The first Lungegård Hospital

Lungegård Hospital’s first building was taken into use on 1 October 1849. The building was designed by the Danish-born architect Johan Henrik Nebelong (1817–1871), who worked in Norway between 1840 and 1859, primarily in Christiania. That is also where he lived while the hospital in Bergen was being built, and it was the contractor Hans Hansen Kaas (1822–1885) who came to Bergen to manage the construction work. That building burned to the ground in the early hours of Christmas Day 1853.

The first Lungegård Hospital was one of the state’s largest construction projects in the mid-1840s. The main building was a large timber building, with a cellar, two main floors, a loft and an iron roof. It ‘made in all its simplicity a good impression’ wrote the newspaper Illustreret Nyhedsblad in 1854. The wards where the patients lived were located in the two main wings on each side, one for men and one for women. There were four wards in each wing, each of which could accommodate ten residents.

In the central wing there was accommodation for the assistant physician and the bookkeeper on the ground floor, and four single rooms for patients on the first floor. The loft contained workrooms, storage and a drying room. The kitchen was located in the cellar and had, among other things, a steaming apparatus that was used for cooking, steam washing and for steam and ordinary baths. In the two octagonal buildings in front of the main building there was a pharmacy and visitation room. Between these buildings were the hospital’s main entrance, a porter’s room and the morgue.

Drawing of the Lungegaard hospital from the magazine "Illustreret Nyhedsblad". University of Bergen Library.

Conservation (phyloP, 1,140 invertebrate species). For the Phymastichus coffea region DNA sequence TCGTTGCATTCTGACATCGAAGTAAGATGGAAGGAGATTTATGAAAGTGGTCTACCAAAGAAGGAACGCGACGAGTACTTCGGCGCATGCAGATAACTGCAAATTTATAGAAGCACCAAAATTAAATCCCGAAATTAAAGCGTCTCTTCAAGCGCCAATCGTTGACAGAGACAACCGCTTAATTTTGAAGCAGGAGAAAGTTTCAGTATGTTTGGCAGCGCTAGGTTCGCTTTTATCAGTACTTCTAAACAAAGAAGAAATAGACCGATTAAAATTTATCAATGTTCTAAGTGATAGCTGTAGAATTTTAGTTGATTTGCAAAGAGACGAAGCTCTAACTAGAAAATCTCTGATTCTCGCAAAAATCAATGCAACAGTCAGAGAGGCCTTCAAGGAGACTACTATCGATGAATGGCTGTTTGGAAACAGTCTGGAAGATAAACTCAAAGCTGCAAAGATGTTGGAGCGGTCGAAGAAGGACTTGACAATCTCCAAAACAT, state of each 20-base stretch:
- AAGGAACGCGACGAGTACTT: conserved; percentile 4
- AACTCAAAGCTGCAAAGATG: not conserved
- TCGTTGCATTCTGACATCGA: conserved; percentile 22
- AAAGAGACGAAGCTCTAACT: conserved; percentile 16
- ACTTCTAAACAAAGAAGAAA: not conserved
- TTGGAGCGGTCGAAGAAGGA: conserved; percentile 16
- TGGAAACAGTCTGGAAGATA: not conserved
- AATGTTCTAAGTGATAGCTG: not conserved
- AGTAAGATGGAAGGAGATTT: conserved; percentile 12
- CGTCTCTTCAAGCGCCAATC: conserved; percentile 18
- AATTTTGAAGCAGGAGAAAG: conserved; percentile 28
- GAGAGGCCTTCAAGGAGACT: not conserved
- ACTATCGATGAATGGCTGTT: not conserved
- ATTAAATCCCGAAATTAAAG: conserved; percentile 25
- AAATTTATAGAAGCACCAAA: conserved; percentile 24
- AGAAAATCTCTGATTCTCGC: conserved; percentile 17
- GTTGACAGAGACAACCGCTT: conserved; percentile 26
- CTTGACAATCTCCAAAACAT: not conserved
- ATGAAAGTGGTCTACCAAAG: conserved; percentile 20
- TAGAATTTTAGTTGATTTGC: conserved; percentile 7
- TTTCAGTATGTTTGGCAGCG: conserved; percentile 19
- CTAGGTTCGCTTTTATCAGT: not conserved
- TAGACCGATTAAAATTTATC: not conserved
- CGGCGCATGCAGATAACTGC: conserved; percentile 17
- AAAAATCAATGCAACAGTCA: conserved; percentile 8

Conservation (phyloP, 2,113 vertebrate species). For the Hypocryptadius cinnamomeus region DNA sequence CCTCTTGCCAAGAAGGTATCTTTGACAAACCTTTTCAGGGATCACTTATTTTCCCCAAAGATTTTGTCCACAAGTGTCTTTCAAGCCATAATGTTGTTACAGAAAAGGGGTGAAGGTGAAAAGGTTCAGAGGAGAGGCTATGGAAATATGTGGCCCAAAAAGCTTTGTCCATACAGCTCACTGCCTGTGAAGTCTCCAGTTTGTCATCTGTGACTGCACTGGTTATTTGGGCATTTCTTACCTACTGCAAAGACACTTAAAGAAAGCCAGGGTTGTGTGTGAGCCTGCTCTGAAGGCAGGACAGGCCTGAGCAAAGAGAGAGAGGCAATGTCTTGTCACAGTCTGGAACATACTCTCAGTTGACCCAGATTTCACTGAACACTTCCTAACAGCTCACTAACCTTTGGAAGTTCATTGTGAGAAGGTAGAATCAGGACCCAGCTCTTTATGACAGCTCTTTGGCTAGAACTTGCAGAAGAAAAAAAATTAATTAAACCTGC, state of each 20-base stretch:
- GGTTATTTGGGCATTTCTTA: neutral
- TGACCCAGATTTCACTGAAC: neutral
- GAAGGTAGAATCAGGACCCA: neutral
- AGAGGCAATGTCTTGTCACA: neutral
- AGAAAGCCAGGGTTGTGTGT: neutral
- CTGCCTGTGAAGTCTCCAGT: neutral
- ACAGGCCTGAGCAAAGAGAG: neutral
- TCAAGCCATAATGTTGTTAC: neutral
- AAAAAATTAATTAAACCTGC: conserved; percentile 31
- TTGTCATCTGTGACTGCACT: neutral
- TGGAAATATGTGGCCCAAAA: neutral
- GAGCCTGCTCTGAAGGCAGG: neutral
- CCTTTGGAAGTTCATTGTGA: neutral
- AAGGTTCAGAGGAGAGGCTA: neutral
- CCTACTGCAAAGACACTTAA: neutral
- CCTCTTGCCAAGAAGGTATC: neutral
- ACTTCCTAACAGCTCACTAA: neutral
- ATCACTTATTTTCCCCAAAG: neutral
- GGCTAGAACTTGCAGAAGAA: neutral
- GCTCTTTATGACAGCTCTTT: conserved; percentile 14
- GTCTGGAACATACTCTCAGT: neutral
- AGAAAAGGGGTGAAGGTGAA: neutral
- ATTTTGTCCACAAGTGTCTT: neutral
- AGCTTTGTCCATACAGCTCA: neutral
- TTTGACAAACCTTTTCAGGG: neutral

Illustration of the first Lungegård Hospital from the magazine Illustrerte Nyhedsblad 1854.
The University of Bergen Library.

There is a photograph of the first Lungeaard Hospital that shows the main facade facing the city. The hospital has a simple design with a touch of Swiss chalet style in some of the details. The design of the main portal is influenced by classical ideals. It’s a beautiful sunny summer’s day, and the windows are open to air out the rooms. Patients are standing in front of the hospital – a large group of boys and men on the left and a small group of women on the right. Two women are standing on their own between them. Some of the employees may also be in the picture. One thing we notice in this photo is that there are many children and young people. This may well be because the hospital intended to receive patients early in the course of the disease, so that they had the possibility of being healed.

The oldest Lungegaard hospital. Photo: Reproduction photo Atelier Knud Knudsen. University of Bergen Library.
Photo: Reproduction photograph by atelier Knud Knudsen, commissioned H.P. Lie. Unknown photographer. The University of Bergen Library.
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